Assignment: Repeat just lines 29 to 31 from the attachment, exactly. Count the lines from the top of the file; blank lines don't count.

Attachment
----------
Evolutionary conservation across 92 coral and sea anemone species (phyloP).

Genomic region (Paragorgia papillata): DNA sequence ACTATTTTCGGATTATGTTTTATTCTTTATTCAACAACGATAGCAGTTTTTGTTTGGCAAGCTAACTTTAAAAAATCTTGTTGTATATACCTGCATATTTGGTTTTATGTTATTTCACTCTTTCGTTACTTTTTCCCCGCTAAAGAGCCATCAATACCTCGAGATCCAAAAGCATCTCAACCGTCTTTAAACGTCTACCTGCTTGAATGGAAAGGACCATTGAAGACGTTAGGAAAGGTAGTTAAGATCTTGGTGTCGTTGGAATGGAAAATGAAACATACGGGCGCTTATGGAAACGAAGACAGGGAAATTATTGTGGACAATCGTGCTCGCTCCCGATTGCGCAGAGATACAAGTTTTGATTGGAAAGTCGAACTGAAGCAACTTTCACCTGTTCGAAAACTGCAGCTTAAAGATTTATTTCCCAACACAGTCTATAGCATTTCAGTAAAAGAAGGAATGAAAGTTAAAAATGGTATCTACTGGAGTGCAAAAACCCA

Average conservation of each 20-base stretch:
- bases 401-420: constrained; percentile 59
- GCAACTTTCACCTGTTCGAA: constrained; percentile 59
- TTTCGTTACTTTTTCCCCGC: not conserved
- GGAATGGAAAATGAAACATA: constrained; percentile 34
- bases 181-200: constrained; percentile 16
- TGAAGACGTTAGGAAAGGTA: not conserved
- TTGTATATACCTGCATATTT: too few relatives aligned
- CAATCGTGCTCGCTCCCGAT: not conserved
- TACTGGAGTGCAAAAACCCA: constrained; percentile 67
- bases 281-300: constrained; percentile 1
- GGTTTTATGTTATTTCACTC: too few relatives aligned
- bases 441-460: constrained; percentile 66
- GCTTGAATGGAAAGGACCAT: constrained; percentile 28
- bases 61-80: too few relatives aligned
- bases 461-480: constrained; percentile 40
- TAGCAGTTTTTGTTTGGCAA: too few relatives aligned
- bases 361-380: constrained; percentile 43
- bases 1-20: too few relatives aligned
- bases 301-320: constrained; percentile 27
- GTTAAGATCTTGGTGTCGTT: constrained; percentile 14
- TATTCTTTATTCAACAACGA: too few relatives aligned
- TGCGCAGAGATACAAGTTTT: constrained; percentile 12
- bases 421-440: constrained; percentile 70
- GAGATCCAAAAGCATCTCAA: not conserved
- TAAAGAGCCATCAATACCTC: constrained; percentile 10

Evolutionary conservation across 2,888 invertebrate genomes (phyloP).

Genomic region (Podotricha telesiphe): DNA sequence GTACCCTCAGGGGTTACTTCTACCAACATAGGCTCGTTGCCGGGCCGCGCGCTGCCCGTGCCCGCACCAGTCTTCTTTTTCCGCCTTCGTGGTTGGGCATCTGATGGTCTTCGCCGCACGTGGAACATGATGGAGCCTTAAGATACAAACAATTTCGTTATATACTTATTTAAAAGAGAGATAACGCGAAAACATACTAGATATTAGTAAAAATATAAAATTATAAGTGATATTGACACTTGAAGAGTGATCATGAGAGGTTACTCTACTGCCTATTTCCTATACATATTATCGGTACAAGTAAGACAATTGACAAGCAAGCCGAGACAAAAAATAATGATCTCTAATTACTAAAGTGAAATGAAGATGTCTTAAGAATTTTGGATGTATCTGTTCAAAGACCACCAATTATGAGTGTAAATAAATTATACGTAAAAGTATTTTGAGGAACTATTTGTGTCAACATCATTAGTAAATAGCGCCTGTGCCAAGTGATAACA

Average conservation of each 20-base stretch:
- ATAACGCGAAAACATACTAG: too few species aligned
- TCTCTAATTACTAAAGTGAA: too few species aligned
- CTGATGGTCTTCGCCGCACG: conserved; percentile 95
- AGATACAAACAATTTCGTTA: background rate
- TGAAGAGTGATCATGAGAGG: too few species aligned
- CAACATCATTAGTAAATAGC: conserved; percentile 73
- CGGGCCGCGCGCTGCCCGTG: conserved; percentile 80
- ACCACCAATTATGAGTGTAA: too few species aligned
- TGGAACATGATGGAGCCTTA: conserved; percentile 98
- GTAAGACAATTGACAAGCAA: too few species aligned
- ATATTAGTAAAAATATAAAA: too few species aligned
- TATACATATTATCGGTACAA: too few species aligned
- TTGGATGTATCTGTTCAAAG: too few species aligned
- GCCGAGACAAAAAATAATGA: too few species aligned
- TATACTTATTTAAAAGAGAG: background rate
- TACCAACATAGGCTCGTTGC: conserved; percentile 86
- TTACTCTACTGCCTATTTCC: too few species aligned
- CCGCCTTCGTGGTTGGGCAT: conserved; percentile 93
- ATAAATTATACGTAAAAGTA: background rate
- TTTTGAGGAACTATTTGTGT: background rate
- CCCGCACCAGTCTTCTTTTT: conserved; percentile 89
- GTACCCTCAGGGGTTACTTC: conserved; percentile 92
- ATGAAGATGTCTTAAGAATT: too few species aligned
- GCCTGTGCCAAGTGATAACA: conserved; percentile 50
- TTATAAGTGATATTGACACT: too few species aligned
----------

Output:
Evolutionary conservation across 2,888 invertebrate genomes (phyloP).

Genomic region (Podotricha telesiphe): DNA sequence GTACCCTCAGGGGTTACTTCTACCAACATAGGCTCGTTGCCGGGCCGCGCGCTGCCCGTGCCCGCACCAGTCTTCTTTTTCCGCCTTCGTGGTTGGGCATCTGATGGTCTTCGCCGCACGTGGAACATGATGGAGCCTTAAGATACAAACAATTTCGTTATATACTTATTTAAAAGAGAGATAACGCGAAAACATACTAGATATTAGTAAAAATATAAAATTATAAGTGATATTGACACTTGAAGAGTGATCATGAGAGGTTACTCTACTGCCTATTTCCTATACATATTATCGGTACAAGTAAGACAATTGACAAGCAAGCCGAGACAAAAAATAATGATCTCTAATTACTAAAGTGAAATGAAGATGTCTTAAGAATTTTGGATGTATCTGTTCAAAGACCACCAATTATGAGTGTAAATAAATTATACGTAAAAGTATTTTGAGGAACTATTTGTGTCAACATCATTAGTAAATAGCGCCTGTGCCAAGTGATAACA

Average conservation of each 20-base stretch: